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The Big Bad Boys… Not Blue Anymore - 77%

bayern, November 6th, 2018

There was no way the band were going to produce another deeply atmospheric gothic proto-thrashism along the lines of “Symbols for the Blue Times”; there was no way they had failed to vent out all their blues with this poignant, depressively nostalgic marvel. However, a return to the classic thrashy ways of execution didn’t seem like the most viable option, not in the midst of the 90’s anyway. So what should be the next step for the valiant big city boys?

The first time I listened to the album reviewed here I liked it quite a bit; I even liked it more than the “Blues…”… no kidding. But now, 22 years later, staring at this risible cover, the creature on it a sheer prototype for the Gungans from “Star Wars Episode 1: The Phantom Menace” (go get George Lukas for plagiarism and copyright violations, lads!), I don’t find too many reasons to be overtly excited about it. The first time around I was enamoured with the bouncy, abrasive riffage which at least spelt “post-thrash” in a boisterous, vociferous manner, and may indeed capture the listener’s imagination on a first, more perfunctory perusal…

But surviving a sturdier, more profound old school test is simply not an option for this recording. It should easily entertain the 90’s crowd, though, with its noisier riff-patterns and the somewhat disappointing, semi-hysterical at times Lubitzki behind the mike, the man not trying that hard to sing with pathos anymore, merging with the less ambitious musical approach. Still, one won’t spend too much time wondering who the hell this band are as the characteristic alternative Depressive Age vibe can easily be detected on rowdier cuts like “Cairo Crabat” and “Teenage Temples”, the spacey speedy optimism of “Featherflute” and “Weird Boy” offering a fairly intriguing, equally as dynamic as well, alternative to the more aggressive, thrash-peppered nature of the guys’ earlier style, making one eating his/her heart out that the whole album hasn’t been sustained in the same infectious trippy, psychedelic vein.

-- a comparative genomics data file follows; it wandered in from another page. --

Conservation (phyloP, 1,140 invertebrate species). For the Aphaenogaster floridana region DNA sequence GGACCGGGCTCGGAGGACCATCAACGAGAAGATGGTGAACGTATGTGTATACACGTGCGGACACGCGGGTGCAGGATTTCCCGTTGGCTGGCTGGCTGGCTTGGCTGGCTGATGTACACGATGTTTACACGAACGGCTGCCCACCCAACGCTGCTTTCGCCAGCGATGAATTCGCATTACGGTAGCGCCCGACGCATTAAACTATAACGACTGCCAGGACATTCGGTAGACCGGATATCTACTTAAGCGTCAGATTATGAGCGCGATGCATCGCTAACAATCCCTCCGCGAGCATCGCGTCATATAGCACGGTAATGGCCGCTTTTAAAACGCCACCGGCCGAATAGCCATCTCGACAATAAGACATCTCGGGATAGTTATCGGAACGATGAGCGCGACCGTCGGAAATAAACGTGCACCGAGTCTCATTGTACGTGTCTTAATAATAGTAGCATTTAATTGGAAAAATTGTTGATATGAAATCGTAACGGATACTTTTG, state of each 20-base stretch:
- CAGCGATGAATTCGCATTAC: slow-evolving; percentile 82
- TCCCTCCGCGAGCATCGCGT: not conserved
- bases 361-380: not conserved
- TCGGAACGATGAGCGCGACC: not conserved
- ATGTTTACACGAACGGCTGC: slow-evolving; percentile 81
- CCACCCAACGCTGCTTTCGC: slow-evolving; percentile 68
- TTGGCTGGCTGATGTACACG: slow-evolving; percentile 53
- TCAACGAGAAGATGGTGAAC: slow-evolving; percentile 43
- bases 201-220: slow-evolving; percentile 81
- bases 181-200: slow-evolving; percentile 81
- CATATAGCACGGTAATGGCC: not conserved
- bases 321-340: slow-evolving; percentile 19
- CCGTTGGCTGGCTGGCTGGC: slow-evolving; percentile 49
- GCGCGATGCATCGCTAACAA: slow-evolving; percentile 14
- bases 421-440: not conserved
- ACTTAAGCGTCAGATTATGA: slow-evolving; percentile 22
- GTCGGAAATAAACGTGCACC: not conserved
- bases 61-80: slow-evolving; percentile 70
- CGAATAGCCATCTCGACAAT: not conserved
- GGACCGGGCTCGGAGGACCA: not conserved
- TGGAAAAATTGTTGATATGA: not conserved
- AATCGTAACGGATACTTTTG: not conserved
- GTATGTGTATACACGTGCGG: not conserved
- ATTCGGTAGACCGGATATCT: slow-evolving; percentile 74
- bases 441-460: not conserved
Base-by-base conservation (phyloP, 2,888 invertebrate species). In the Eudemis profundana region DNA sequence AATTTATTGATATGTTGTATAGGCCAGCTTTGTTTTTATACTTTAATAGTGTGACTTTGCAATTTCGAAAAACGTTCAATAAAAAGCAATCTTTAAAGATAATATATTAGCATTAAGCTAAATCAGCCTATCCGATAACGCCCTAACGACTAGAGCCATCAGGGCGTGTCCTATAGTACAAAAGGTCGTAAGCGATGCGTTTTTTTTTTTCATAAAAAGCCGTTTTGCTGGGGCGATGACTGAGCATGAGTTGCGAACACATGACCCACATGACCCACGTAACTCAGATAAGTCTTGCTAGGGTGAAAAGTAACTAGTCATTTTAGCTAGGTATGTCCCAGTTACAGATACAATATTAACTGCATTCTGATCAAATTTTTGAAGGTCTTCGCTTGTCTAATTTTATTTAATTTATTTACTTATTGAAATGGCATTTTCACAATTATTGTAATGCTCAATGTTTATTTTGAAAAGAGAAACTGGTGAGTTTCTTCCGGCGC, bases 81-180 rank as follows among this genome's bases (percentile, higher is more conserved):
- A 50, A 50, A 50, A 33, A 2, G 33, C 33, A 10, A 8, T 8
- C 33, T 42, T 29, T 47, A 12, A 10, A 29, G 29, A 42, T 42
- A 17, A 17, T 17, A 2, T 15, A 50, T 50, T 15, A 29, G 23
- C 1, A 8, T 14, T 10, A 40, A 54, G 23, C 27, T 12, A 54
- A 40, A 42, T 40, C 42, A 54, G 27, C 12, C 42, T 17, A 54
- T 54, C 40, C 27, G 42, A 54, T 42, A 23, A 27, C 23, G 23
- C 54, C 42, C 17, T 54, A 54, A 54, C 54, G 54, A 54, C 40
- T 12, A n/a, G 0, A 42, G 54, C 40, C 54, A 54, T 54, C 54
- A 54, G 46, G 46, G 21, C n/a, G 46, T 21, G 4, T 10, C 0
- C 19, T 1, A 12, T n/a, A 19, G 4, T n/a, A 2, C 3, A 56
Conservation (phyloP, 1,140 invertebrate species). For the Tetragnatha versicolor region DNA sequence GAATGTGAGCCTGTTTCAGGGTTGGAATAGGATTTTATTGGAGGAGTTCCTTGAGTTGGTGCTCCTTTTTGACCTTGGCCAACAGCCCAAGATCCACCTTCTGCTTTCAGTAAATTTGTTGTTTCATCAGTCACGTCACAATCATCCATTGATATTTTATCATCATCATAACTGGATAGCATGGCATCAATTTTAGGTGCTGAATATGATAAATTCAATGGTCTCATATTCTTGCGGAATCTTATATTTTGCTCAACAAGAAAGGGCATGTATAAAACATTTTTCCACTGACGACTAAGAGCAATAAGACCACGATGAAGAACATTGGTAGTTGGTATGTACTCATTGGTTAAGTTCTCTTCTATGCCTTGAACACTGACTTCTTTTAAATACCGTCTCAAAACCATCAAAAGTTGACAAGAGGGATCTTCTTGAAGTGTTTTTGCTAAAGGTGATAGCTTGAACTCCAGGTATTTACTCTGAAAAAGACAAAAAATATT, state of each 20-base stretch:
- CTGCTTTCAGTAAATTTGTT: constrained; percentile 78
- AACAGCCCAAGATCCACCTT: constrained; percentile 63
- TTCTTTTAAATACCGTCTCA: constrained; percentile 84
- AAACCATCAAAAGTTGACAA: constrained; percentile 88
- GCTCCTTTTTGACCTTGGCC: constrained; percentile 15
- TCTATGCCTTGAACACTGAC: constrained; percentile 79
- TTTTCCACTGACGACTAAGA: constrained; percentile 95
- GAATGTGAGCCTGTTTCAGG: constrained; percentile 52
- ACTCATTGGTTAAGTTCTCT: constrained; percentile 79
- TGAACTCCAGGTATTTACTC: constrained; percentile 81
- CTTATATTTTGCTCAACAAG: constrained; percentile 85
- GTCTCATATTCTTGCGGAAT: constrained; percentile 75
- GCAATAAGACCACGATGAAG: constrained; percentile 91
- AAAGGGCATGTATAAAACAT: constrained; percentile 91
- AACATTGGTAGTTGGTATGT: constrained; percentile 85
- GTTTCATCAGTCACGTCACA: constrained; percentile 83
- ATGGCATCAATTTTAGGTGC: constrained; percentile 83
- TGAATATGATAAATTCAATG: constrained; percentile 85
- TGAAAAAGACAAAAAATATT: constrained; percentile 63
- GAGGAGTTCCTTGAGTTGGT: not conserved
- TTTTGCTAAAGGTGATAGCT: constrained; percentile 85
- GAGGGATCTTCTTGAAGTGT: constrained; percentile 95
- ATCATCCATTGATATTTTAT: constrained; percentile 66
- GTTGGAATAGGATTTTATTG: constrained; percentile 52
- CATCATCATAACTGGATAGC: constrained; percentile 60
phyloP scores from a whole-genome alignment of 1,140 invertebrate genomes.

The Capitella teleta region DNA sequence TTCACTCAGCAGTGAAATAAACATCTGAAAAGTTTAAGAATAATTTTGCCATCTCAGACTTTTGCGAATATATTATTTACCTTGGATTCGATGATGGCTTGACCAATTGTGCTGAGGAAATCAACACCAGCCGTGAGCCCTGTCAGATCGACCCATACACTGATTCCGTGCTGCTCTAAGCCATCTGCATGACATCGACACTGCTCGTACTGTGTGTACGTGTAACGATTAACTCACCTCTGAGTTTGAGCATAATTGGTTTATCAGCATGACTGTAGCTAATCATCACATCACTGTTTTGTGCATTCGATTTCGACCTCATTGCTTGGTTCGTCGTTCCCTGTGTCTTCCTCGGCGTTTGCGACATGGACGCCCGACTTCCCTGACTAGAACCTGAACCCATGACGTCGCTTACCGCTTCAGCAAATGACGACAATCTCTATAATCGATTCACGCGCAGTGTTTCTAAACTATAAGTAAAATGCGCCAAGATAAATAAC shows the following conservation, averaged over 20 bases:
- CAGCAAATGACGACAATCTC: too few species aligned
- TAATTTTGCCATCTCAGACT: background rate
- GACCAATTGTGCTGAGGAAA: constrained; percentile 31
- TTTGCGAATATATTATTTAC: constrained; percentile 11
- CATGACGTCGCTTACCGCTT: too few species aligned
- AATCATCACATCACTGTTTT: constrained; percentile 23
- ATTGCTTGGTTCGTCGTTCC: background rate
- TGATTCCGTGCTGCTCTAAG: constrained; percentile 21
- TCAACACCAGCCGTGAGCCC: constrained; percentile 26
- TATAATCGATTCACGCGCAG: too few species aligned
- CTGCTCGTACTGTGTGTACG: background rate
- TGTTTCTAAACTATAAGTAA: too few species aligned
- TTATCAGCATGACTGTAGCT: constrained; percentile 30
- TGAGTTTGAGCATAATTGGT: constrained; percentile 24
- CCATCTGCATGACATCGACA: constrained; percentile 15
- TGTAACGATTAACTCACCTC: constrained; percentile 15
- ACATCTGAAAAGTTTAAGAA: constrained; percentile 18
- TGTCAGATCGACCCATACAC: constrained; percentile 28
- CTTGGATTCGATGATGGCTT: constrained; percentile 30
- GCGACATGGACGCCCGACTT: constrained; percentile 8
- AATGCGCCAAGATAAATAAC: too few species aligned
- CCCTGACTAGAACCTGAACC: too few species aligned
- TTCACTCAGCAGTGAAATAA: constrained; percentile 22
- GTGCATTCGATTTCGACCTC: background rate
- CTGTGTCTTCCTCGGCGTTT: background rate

Nah, not much room for such benevolent dissipators as the band don’t want to shift too far from the freshly selected alternative form of modern metal/rock which flag is proudly carried by the groovy rockabilia “Toyland Hills” and the Bronski Beat cover of “Small Town Boy”, the guys going all over the place later mixing abrupt riffy outbursts with lyrical flamenco motifs on “Companero Song” to mixed impressions before pulling themselves together with the cool memorable epicer “New Machine Wisdom” and the more belligerent proto-thrasher “Sports Yells” which could have found a place on Megadeth’s “Countdown to Extinction” even.

Very interesting, right after Voodoocult had a song “Electrified Scum” featured on their sophomore, came an album of the title “Electric Scum” a few months later… A lot of rubbish must have been amassed all around Germany in the mid-90’s, not to mention this free flow of electricity; and beer, of course. A diverse mish-mash in other words, nicely reflected in the album reviewed here, intentionally stirred that way, the guys not looking for a particular niche on the scene to fit into, playing with possibilities which the volatile 90’s metal roster was offering aplenty. It would be farfetched to talk about a conscious detachment from the metal roots, though; there’s a fair bit of dynamics, occasionally of a thrashier nature as well, and the latter’s presence should do the trick in placating the band’s old fans. Those would feel let down to an extent, but by no means betrayed as the preceding opus already introduced other currents, and the more visionary out there may have predicted the direction in which the band’s delivery would swing…

or thereabouts as predicting this recording correctly would be difficult for Nostradaemus even: it sounds like a slightly mutated product of the 90’s; it feels like a Depressive Age work; it recalls a distorted form of the good old thrash here and there; it exudes this uncanny gothic flair; it flirts with alternative rock tools… shall I go on? I think I should stop before I tumble (in)voluntarily into the next chapter from the band’s saga, written under the D-Age moniker; one with which the average metalhead shouldn’t bother… cause there’s no metal there… or maybe very, very little. Don’t trust the bombs and the energy there; it’s all a part of one big “electric scummy” conspiracy.